surprised at who practices yoga. You may want to start with a beginners class, even
if you consider yourself to be in "good shape." Don't let the stereotype of the skinny
little yogi sitting in Pretzel Pose fool you—some classes can be a real workout and
will have you begging for mercy. Most beginning classes are ongoing, which means
you will be joining a more experienced group of students. If this looks intimidating, or
if you have concerns about looking "foolish," try to remember that just about
everyone in the room, including the teacher, once stood in your shoes—or your bare
feet—and that they're all fixed on their own practice and (though there are
exceptions) not interested in judging yours.
Once you've gathered all of your information, talk to someone at each school or, if
possible, the teachers of the classes you're interested in. Be sure to first find out
something about the school's approach: some classes (like Ashtanga vinyasa) are
notoriously vigorous, while others (like Kripalu) are much milder. Be sure you have
some idea of what you're getting into before you go, to avoid any unpleasant
surprises. You'll also want to know: the average size of the class (more experienced
and popular teachers usually have large classes, and thus less time to work with
individuals, while novice teachers who might be a little rough around the edges
usually have small classes but more opportunities to give you personal attention);
the length of the class (most run between 60 to 90 minutes); the cost of the class;
what kind of dress is recommended; and whether the school provides you with an
exercise mat or blanket, or if you need to bring your own.
If you have any physical problems or limitations, briefly describe them and see if the
teacher feels comfortable working with you. You might ask about his or her training,
certifications, and teaching experience. Next, if you're able to sample a few different
teachers, try one or more classes with each one. Don't expect miracles. If nothing
seems to "happen" after the first class, don't be discouraged. Try again, or try
another teacher or another school, until you find the right situation for you. Give yoga
a fair chance.
Once you've settled on a teacher, it's best to study with that person as much as
possible, especially if you're working with a particular problem. This gives the
teacher time to get to know you so that she or he can tailor postures and instructions
to suit your special needs.
There are a few things to be on the lookout for. Never perform any position in class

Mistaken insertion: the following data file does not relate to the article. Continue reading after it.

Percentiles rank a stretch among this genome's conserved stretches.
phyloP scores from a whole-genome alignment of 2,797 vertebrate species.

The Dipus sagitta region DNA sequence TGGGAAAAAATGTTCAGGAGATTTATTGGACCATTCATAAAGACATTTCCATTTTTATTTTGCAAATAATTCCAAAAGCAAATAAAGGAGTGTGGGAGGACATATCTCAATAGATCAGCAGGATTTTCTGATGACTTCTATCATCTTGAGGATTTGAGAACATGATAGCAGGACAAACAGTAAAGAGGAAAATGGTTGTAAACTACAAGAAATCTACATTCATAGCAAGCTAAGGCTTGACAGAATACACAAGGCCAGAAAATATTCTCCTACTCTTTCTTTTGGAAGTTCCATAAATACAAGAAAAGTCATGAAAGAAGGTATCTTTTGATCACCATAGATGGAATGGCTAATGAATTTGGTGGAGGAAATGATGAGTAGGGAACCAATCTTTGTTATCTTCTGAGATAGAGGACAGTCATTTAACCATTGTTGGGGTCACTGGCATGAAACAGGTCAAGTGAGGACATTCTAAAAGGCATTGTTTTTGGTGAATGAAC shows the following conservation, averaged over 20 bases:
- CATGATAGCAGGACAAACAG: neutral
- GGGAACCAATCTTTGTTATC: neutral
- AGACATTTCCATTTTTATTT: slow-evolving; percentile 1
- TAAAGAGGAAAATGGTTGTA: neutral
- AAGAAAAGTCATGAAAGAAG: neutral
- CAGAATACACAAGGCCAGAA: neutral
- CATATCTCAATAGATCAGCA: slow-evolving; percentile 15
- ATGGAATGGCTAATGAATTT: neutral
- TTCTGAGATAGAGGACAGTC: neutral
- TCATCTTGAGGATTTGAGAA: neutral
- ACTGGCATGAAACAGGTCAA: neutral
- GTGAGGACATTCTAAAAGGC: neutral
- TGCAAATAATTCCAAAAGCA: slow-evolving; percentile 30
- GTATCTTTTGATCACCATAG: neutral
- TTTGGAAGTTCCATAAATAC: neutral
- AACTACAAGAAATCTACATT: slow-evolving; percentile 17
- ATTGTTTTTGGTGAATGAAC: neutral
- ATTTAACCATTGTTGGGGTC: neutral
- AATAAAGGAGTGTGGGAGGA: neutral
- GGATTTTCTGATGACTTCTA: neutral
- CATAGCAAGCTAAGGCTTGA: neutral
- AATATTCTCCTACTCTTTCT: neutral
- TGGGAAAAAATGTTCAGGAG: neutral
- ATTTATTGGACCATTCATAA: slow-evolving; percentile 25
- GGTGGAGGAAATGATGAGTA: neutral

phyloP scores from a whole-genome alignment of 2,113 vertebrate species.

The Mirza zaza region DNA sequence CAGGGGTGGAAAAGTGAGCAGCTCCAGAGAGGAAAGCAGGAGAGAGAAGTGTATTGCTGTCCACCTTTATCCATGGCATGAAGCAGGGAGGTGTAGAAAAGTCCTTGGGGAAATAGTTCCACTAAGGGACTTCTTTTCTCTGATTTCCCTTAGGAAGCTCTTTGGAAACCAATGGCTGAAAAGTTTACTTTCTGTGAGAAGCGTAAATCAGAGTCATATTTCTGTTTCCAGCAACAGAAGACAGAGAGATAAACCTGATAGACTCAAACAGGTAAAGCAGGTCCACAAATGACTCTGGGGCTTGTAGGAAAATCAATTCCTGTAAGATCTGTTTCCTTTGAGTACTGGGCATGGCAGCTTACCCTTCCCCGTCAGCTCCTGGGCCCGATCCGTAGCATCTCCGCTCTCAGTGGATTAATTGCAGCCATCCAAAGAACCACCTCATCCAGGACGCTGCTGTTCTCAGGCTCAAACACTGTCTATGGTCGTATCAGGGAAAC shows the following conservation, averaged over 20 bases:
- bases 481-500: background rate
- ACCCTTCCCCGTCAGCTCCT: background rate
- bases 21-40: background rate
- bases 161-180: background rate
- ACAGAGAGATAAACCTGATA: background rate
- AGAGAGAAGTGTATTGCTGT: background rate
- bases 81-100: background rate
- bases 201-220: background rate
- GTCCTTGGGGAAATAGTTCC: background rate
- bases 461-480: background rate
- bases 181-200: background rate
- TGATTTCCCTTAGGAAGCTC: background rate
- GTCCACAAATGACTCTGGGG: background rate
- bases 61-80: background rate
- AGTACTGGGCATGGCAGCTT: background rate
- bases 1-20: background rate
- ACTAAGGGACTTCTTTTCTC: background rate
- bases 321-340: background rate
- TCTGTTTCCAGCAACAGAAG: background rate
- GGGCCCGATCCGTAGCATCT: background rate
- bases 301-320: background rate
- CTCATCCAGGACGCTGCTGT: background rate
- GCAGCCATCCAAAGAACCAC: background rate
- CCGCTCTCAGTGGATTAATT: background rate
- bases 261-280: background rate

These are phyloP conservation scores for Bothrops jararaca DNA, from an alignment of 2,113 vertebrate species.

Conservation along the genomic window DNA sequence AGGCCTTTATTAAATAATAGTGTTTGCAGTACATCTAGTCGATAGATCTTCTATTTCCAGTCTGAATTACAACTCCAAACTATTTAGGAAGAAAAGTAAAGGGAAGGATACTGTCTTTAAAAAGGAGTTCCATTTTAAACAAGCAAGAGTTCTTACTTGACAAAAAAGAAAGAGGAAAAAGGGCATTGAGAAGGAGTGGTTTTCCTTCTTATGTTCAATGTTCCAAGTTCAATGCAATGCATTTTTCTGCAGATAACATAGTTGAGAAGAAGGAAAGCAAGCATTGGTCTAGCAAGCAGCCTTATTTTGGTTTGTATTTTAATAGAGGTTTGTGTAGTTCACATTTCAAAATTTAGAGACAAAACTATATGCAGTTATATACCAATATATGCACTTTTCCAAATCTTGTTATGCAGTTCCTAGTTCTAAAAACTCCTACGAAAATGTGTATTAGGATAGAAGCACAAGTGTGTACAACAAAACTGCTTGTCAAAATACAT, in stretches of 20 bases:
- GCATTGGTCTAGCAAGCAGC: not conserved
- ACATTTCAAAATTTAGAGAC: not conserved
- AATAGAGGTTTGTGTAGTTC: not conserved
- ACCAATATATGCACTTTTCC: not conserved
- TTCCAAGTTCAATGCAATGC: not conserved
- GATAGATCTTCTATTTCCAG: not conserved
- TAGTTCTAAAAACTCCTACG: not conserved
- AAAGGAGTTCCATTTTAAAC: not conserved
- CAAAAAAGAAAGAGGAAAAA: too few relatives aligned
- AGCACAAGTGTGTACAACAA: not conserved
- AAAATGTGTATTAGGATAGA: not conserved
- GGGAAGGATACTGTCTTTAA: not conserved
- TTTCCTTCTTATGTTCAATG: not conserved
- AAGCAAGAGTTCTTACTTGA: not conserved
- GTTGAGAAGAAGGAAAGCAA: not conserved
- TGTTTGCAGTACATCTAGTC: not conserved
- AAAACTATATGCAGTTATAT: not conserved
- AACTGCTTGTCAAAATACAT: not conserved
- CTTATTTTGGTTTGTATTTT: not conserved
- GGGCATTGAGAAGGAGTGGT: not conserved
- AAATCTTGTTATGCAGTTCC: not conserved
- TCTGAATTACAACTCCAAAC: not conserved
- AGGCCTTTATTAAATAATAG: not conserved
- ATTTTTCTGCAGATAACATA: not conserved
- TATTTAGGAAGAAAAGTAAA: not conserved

that generates "bad" pain, especially in the knees, lower back, and neck. Naturally at
the outset you'll be feeling some pain—or what I like to call "heightened
awareness"—in places like the back of your legs, groin, or shoulders; and while it
may be necessary, even honorable, at certain times and in certain places to suffer in
silence, you're asking for trouble if you ignore or grit your teeth with "bad" pain in a
yoga class. Either tell the teacher what you're experiencing and ask for an
alternative position, or stop altogether and assume a rest position until the class is
ready to move on.
Also, while many teachers make manual adjustments in class—pressing on your
back to help you twist, for example—always be certain that you're comfortable with
the contact. And if the adjustment is too extreme or harsh, let your teacher know
What does "Namaste" mean? My yoga teacher says it every week
after our practice and I've always wanted to know.
Aadil Palkhivala's reply:
The gesture Namaste represents the belief that there is a Divine spark
within each of us that is located in the heart chakra. The gesture is an
acknowledgment of the soul in one by the soul in another. "Nama"
means bow, "as" means I, and "te" means you. Therefore, Namaste
literally means "bow me you" or "I bow to you."
To perform Namaste, we place the hands together at the heart charka, close the
eyes, and bow the head. It can also be done by placing the hands together in front of
the third eye, bowing the head, and then bringing the hands down to the heart. This
is an especially deep form of respect. Although in the West the word "Namaste" is
usually spoken in conjunction with the gesture, in India, it is understood that the
gesture itself signifies Namaste, and therefore, it is unnecessary to say the word
We bring the hands together at the heart chakra to increase the flow of Divine love.
Bowing the head and closing the eyes helps the mind surrender to the Divine in the
heart. One can do Namaste to oneself as a meditation technique to go deeper inside
the heart chakra; when done with someone else, it is also a beautiful, albeit quick,
For a teacher and student, Namaste allows two individuals to come together
energetically to a place of connection and timelessness, free from the bonds of ego-
connection. If it is done with deep feeling in the heart and with the mind surrendered,
a deep union of spirits can blossom.
Ideally, Namaste should be done both at the beginning and at the end of class.
Usually, it is done at the end of class because the mind is less active and the energy
in the room is more peaceful. The teacher initiates Namaste as a symbol of gratitude
and respect toward her students and her own teachers and in return invites the
students to connect with their lineage, thereby allowing the truth to flow the truth
that we are all one when we live from the heart.
Are there any particular asanas that I should practice
during any particular season or at a certain time of day?
Your personal rhythm within a 24-hour period, as well as your relationship to the sun
and moon, heat and cold, and the crispness or thickness of the changing seasons,